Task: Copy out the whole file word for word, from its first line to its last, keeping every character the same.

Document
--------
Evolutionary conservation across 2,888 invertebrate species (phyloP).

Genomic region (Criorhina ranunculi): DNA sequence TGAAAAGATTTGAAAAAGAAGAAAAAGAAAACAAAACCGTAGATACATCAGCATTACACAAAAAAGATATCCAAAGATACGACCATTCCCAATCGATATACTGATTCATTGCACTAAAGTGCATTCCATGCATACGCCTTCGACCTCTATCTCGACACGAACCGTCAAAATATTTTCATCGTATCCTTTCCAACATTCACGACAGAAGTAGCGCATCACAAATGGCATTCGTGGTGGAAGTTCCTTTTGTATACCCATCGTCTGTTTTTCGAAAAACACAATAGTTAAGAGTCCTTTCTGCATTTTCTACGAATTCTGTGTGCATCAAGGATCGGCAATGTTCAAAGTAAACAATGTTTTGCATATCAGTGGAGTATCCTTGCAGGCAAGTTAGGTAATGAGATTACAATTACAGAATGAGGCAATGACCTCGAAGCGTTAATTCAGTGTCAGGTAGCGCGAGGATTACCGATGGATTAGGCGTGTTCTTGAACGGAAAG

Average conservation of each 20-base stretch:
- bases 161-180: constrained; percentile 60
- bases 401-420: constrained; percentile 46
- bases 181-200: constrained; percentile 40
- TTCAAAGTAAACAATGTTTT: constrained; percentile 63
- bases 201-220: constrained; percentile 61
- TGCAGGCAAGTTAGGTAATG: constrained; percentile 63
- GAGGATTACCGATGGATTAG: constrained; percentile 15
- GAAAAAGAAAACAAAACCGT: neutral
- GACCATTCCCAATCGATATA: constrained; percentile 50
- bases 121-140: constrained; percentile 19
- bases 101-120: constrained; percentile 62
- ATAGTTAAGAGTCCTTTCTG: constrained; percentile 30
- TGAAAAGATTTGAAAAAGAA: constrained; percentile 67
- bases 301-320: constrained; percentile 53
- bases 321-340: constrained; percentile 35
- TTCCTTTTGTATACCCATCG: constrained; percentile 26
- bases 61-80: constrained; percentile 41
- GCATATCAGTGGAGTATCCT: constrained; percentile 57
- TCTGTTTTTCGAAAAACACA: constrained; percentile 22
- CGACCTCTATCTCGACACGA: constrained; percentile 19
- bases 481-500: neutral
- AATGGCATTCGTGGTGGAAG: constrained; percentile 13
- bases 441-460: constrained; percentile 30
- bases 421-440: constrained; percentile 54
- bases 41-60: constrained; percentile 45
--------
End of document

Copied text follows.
Evolutionary conservation across 2,888 invertebrate species (phyloP).

Genomic region (Criorhina ranunculi): DNA sequence TGAAAAGATTTGAAAAAGAAGAAAAAGAAAACAAAACCGTAGATACATCAGCATTACACAAAAAAGATATCCAAAGATACGACCATTCCCAATCGATATACTGATTCATTGCACTAAAGTGCATTCCATGCATACGCCTTCGACCTCTATCTCGACACGAACCGTCAAAATATTTTCATCGTATCCTTTCCAACATTCACGACAGAAGTAGCGCATCACAAATGGCATTCGTGGTGGAAGTTCCTTTTGTATACCCATCGTCTGTTTTTCGAAAAACACAATAGTTAAGAGTCCTTTCTGCATTTTCTACGAATTCTGTGTGCATCAAGGATCGGCAATGTTCAAAGTAAACAATGTTTTGCATATCAGTGGAGTATCCTTGCAGGCAAGTTAGGTAATGAGATTACAATTACAGAATGAGGCAATGACCTCGAAGCGTTAATTCAGTGTCAGGTAGCGCGAGGATTACCGATGGATTAGGCGTGTTCTTGAACGGAAAG

Average conservation of each 20-base stretch:
- bases 161-180: constrained; percentile 60
- bases 401-420: constrained; percentile 46
- bases 181-200: constrained; percentile 40
- TTCAAAGTAAACAATGTTTT: constrained; percentile 63
- bases 201-220: constrained; percentile 61
- TGCAGGCAAGTTAGGTAATG: constrained; percentile 63
- GAGGATTACCGATGGATTAG: constrained; percentile 15
- GAAAAAGAAAACAAAACCGT: neutral
- GACCATTCCCAATCGATATA: constrained; percentile 50
- bases 121-140: constrained; percentile 19
- bases 101-120: constrained; percentile 62
- ATAGTTAAGAGTCCTTTCTG: constrained; percentile 30
- TGAAAAGATTTGAAAAAGAA: constrained; percentile 67
- bases 301-320: constrained; percentile 53
- bases 321-340: constrained; percentile 35
- TTCCTTTTGTATACCCATCG: constrained; percentile 26
- bases 61-80: constrained; percentile 41
- GCATATCAGTGGAGTATCCT: constrained; percentile 57
- TCTGTTTTTCGAAAAACACA: constrained; percentile 22
- CGACCTCTATCTCGACACGA: constrained; percentile 19
- bases 481-500: neutral
- AATGGCATTCGTGGTGGAAG: constrained; percentile 13
- bases 441-460: constrained; percentile 30
- bases 421-440: constrained; percentile 54
- bases 41-60: constrained; percentile 45